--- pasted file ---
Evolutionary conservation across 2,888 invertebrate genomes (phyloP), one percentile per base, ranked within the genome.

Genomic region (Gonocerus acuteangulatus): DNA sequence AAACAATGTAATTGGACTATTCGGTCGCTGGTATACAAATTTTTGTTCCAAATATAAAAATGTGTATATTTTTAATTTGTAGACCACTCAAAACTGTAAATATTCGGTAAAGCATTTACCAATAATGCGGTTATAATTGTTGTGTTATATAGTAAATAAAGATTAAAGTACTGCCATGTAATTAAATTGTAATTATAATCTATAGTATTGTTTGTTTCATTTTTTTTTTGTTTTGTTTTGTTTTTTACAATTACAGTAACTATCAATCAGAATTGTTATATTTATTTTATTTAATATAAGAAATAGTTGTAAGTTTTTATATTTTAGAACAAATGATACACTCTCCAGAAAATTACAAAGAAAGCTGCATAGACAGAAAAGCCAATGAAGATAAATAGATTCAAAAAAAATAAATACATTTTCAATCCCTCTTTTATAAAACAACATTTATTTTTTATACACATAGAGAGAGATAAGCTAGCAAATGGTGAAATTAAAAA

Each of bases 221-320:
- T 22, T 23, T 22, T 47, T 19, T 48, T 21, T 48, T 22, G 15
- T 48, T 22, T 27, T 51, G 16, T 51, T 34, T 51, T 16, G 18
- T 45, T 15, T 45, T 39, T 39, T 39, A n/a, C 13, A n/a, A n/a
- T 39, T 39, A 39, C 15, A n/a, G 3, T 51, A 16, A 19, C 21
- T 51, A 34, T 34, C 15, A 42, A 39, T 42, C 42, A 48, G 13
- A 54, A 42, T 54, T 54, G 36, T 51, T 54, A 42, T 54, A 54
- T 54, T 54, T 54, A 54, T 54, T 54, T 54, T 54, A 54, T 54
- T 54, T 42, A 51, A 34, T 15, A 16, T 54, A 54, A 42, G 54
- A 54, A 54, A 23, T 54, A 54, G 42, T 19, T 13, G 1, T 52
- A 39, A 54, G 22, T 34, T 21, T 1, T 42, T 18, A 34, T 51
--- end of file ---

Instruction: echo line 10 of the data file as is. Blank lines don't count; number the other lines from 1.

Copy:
- T 54, T 54, T 54, A 54, T 54, T 54, T 54, T 54, A 54, T 54